Several access routes are suitable, depending upon the specific system and the particular location in the system at which the stones, calculi, concretions, foreign bodies or the like are found. One access route that is infrequently used is direct percutaneous insertion of a retrieval device to remove calculi and kidney stones.
(0005] Without regard to the particular access route, percutaneous extraction may be based upon the use of catheters or similar devices to engage and remove the stones, calculi, concretions, foreign bodies and the like. Such catheters and devices typically comprise a hollow, flexible sheath and a plurality of wires positioned in and extendable from the sheath. The wires are joined or arranged so as to form a means, such as a basket or forceps for engaging the object to be retrieved when the wires are extended from the sheath. The wires may also form a continuum with the sheath. The engagement means (for example, a basket) can be collapsed by withdrawing the wires into the sheath. A helical basket permits entry of the stone or the like from the side of the basket, while an open ended ("eggwhip") basket allows a head-on approach to the stone or the like. Other retrievers and graspers can include forceps or can include a loop or snare for encircling the body to be removed, the loop or snare being made of the wire. Such devices may be used in conjunction with a nephroscope, to aid the physician in seeing the operating field. Using such a device also tends to limit the size of the cannula and basket used.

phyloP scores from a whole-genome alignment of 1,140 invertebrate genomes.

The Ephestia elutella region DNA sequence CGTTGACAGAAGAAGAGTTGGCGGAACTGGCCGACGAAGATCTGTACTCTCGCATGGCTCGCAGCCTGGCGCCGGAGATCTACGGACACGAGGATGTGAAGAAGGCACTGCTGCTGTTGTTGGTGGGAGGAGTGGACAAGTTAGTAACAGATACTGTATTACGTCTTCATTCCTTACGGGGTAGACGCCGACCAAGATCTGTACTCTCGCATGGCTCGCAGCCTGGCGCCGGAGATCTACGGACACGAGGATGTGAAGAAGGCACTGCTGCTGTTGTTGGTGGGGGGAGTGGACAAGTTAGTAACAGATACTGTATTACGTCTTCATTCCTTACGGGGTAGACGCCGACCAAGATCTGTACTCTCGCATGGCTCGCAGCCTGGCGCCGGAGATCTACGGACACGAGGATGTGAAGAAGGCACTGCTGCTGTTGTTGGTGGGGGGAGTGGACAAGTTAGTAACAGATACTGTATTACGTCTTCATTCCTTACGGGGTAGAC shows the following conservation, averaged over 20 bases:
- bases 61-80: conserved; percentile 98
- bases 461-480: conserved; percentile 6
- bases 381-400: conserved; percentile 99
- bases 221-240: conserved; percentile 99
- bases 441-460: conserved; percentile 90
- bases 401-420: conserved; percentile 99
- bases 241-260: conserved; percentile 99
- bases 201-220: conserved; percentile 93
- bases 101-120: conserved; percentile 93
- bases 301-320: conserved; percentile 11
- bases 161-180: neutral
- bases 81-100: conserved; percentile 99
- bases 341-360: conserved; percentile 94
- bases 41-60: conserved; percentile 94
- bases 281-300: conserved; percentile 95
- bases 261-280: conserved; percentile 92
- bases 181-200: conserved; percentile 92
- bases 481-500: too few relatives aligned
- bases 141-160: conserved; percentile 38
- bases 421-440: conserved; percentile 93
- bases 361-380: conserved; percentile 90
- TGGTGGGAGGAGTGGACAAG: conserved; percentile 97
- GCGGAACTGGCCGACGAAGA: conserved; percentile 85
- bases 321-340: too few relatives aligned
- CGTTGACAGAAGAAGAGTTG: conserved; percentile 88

(0006] Despite their successful use for some time, such retrieval devices are subject to drawbacks. The principal device that is used to retrieve kidney stones is a 3-pronged grasper. The prongs of the grasper, useful in grasping stones, may cause damage to kidney or contiguous tissue, leading to bleeding, and potentially significantly extending the time for the procedure.
The very flexible, movable nature of these graspers adds to the problem, in that their flexibility and mobility make them more difficult to control.
(0007] It would be highly desirable to have a more controllable device for use inside the human body for the capture and retrieval or extraction of kidney stones and related calculi. The device preferably would not have sharp points that could scratch or puncture bodily tissue, and would be able to remove kidney stones up to one-quarter inch in diameter or even larger.
BRIEF SUMMARY OF THE INVENTION